Our main character is Katniss Everdeen. She is named after a plant that is found growing in water, which has edible roots. She is 16. Her little sister, Primrose, is twelve. Twelve is the youngest age eligible to be chosen as a tribute. At twelve, each person gets their name in the pot once. Each year older, they add their name one more time. However, they can also add their names more times for additional food for their families. Katniss has hers in there about eight times, I believe, and her best friend, Gale (a boy), has his in there around 42 times. As luck would have it, when the reaping comes, twelve year old Primrose is chosen. As she walks toward the stage, stunned, her sister, Katniss, jumps in front of her and volunteers to go in her place. This causes some confusion as this hasn’t happened in District 12 for several decades. However, 16 year old Katniss is allowed to go in place of her sister. The boy chosen is named Peeta.

As the story progresses, Peeta declares his love for Katniss. It is unclear at first if this is just a ploy to gain popularity, and, thereby, more sponsors (they can get “gifts” during the games from sponsors, which could help them win), or if he is being truthful. Within the first hundred pages, I predicted the ending correctly, believing that Peeta and Katniss would be the last two left and would refuse to kill each other, thereby ruining the Games for that year.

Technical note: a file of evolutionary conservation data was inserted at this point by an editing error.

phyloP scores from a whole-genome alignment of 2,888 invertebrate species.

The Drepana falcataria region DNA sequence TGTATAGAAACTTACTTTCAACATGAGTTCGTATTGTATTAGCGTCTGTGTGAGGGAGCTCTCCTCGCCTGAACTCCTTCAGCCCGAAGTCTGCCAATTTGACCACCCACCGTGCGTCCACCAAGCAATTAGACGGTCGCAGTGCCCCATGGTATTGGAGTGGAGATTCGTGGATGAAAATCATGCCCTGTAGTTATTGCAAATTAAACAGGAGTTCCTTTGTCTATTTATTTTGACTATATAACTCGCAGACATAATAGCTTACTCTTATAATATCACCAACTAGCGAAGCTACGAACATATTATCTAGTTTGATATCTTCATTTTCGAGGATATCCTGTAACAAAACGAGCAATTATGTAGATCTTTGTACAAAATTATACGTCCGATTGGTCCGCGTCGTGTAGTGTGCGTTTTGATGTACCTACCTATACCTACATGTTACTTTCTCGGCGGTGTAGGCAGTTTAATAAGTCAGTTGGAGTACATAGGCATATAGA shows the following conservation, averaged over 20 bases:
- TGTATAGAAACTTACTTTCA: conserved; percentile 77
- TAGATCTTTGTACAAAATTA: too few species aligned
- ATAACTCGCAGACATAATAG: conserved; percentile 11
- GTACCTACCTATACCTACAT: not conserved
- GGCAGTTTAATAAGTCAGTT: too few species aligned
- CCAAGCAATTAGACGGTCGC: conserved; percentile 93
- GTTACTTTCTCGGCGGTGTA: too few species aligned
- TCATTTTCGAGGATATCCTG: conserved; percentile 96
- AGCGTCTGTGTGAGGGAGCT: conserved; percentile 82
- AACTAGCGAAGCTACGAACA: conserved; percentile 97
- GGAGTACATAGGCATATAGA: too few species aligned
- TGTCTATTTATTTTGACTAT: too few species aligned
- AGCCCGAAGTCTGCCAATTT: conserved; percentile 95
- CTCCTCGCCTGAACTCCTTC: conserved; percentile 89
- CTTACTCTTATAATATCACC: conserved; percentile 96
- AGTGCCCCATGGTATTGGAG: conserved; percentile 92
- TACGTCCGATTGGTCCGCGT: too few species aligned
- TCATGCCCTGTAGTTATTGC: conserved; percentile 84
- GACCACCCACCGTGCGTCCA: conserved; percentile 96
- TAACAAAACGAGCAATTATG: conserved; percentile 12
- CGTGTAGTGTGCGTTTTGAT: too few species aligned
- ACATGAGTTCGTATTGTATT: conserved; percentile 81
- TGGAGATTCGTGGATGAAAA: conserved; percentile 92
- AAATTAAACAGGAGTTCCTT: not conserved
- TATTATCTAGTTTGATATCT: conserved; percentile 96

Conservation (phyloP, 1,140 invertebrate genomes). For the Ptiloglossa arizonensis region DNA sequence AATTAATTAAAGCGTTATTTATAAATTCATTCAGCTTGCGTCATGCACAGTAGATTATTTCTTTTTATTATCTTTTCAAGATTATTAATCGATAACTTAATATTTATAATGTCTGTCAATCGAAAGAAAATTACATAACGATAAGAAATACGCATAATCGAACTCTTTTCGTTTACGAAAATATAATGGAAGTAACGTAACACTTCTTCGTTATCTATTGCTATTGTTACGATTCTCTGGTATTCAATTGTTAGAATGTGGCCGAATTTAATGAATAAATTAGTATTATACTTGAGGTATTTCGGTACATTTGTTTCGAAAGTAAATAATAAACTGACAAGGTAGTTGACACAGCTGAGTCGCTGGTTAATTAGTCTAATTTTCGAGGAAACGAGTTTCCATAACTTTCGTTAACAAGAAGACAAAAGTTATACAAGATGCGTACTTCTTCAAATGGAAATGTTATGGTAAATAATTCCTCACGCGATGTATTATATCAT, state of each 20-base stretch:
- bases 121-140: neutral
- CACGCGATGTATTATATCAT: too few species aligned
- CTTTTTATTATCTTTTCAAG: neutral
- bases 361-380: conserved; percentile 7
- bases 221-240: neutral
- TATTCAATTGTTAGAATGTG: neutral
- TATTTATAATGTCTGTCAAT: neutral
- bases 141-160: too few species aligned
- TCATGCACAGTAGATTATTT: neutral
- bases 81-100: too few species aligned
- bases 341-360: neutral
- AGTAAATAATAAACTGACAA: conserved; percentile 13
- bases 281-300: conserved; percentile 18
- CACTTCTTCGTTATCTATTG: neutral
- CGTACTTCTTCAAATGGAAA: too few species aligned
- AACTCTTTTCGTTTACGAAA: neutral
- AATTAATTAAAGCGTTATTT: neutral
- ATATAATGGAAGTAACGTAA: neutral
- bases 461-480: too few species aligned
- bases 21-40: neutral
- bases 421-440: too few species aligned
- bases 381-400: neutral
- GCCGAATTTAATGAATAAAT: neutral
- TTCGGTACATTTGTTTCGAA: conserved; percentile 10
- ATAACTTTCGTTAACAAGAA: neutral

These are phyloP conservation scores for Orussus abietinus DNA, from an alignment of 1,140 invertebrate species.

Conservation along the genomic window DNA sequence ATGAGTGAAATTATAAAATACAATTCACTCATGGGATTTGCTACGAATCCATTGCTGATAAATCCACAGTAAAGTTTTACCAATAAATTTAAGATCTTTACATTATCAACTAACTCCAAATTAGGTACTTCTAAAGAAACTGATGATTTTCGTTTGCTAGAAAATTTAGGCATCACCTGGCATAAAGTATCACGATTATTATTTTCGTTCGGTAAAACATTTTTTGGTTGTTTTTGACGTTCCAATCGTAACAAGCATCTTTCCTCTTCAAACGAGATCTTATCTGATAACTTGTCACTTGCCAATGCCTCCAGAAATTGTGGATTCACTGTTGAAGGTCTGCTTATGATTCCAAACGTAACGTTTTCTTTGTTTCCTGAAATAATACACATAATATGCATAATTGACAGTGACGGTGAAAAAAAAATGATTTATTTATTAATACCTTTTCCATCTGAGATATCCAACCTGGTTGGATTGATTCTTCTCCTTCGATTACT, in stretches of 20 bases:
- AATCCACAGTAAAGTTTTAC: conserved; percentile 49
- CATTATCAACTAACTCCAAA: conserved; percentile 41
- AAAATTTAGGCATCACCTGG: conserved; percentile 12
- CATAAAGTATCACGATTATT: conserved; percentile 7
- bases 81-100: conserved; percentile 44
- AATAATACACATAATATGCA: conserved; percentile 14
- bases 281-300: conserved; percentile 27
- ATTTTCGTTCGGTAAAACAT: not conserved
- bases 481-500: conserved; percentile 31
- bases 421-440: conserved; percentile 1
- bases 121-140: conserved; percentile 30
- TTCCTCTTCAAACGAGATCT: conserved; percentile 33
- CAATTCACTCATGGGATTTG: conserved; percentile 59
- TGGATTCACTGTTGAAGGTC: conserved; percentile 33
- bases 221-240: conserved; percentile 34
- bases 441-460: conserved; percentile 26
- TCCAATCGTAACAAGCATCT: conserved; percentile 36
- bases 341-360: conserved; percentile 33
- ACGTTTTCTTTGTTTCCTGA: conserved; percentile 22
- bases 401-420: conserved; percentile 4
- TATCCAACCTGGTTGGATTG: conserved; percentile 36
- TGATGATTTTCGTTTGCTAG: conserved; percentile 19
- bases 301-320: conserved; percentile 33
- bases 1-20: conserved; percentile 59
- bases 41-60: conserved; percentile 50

However, along the way, other things happen, such as Peeta making an alliance with tributes from District 1 and 2, which tend to be called “Career Tributes,” because their districts train them before hand to be winners in the Hunger Games. This causes Katniss to be quite furious at him, and she vows to kill him. At some point, though, he saves her life from them, after she has managed to kill several of them. As she grapples with her feelings about this, here comes the reason I almost didn’t give this book five stars. There is a HUGE “deus ex machina” at the end of part two! Suddenly, out of nowhere, the President of the Games announces that there could be two winners this year, if the last two tributes are from the same district! Immediately, Katniss cries out Peeta’s name, because, at that particular moment, no one knew where he was, and he was alleged to be gravely injured. I actually got a little angry at the author for that bit.

For the majority of part three, Katniss hunts for Peeta and then nurses him back to health. They play up the romance part (and, to be truthful, it wasn’t all playing) for the constant camera attention (I forgot to mention that this is all recorded and televised, and all tributes have a tracker inserted under their skin), and it actually gets them some medication and food from the sponsors.